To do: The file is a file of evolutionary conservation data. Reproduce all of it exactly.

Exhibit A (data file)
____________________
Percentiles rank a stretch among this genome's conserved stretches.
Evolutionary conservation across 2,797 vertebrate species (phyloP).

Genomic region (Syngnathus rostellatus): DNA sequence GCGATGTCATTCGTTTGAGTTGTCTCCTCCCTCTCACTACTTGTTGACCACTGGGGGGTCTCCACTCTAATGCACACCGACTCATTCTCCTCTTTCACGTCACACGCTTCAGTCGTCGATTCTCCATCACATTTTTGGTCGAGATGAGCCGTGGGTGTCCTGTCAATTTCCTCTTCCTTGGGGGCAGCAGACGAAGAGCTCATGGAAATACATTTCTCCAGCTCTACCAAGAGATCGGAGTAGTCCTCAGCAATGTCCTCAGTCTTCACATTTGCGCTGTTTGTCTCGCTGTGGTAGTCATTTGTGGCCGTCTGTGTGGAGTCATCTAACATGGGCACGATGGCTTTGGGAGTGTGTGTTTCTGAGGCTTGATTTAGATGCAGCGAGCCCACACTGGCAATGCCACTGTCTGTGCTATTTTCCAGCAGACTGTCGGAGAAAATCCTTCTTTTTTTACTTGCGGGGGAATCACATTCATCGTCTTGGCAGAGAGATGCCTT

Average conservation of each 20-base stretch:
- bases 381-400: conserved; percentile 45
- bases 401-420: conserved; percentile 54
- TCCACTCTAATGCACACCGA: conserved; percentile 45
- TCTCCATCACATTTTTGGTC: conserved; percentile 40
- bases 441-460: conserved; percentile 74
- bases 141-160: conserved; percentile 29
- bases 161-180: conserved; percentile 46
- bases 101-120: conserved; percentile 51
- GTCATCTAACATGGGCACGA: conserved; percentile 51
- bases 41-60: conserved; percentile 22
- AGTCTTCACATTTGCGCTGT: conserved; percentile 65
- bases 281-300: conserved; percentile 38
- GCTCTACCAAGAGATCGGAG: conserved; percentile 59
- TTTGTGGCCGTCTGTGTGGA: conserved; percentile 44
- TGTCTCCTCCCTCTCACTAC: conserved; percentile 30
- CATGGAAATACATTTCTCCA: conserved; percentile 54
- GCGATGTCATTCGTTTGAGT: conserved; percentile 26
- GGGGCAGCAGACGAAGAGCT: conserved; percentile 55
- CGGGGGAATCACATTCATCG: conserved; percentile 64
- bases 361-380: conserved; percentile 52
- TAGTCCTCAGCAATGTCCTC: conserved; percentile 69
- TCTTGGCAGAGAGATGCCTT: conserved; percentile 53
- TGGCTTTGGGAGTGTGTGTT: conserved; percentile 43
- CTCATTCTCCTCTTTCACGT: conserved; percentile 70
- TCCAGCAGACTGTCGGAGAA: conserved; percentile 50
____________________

Percentiles rank a stretch among this genome's conserved stretches.
Evolutionary conservation across 2,797 vertebrate species (phyloP).

Genomic region (Syngnathus rostellatus): DNA sequence GCGATGTCATTCGTTTGAGTTGTCTCCTCCCTCTCACTACTTGTTGACCACTGGGGGGTCTCCACTCTAATGCACACCGACTCATTCTCCTCTTTCACGTCACACGCTTCAGTCGTCGATTCTCCATCACATTTTTGGTCGAGATGAGCCGTGGGTGTCCTGTCAATTTCCTCTTCCTTGGGGGCAGCAGACGAAGAGCTCATGGAAATACATTTCTCCAGCTCTACCAAGAGATCGGAGTAGTCCTCAGCAATGTCCTCAGTCTTCACATTTGCGCTGTTTGTCTCGCTGTGGTAGTCATTTGTGGCCGTCTGTGTGGAGTCATCTAACATGGGCACGATGGCTTTGGGAGTGTGTGTTTCTGAGGCTTGATTTAGATGCAGCGAGCCCACACTGGCAATGCCACTGTCTGTGCTATTTTCCAGCAGACTGTCGGAGAAAATCCTTCTTTTTTTACTTGCGGGGGAATCACATTCATCGTCTTGGCAGAGAGATGCCTT

Average conservation of each 20-base stretch:
- bases 381-400: conserved; percentile 45
- bases 401-420: conserved; percentile 54
- TCCACTCTAATGCACACCGA: conserved; percentile 45
- TCTCCATCACATTTTTGGTC: conserved; percentile 40
- bases 441-460: conserved; percentile 74
- bases 141-160: conserved; percentile 29
- bases 161-180: conserved; percentile 46
- bases 101-120: conserved; percentile 51
- GTCATCTAACATGGGCACGA: conserved; percentile 51
- bases 41-60: conserved; percentile 22
- AGTCTTCACATTTGCGCTGT: conserved; percentile 65
- bases 281-300: conserved; percentile 38
- GCTCTACCAAGAGATCGGAG: conserved; percentile 59
- TTTGTGGCCGTCTGTGTGGA: conserved; percentile 44
- TGTCTCCTCCCTCTCACTAC: conserved; percentile 30
- CATGGAAATACATTTCTCCA: conserved; percentile 54
- GCGATGTCATTCGTTTGAGT: conserved; percentile 26
- GGGGCAGCAGACGAAGAGCT: conserved; percentile 55
- CGGGGGAATCACATTCATCG: conserved; percentile 64
- bases 361-380: conserved; percentile 52
- TAGTCCTCAGCAATGTCCTC: conserved; percentile 69
- TCTTGGCAGAGAGATGCCTT: conserved; percentile 53
- TGGCTTTGGGAGTGTGTGTT: conserved; percentile 43
- CTCATTCTCCTCTTTCACGT: conserved; percentile 70
- TCCAGCAGACTGTCGGAGAA: conserved; percentile 50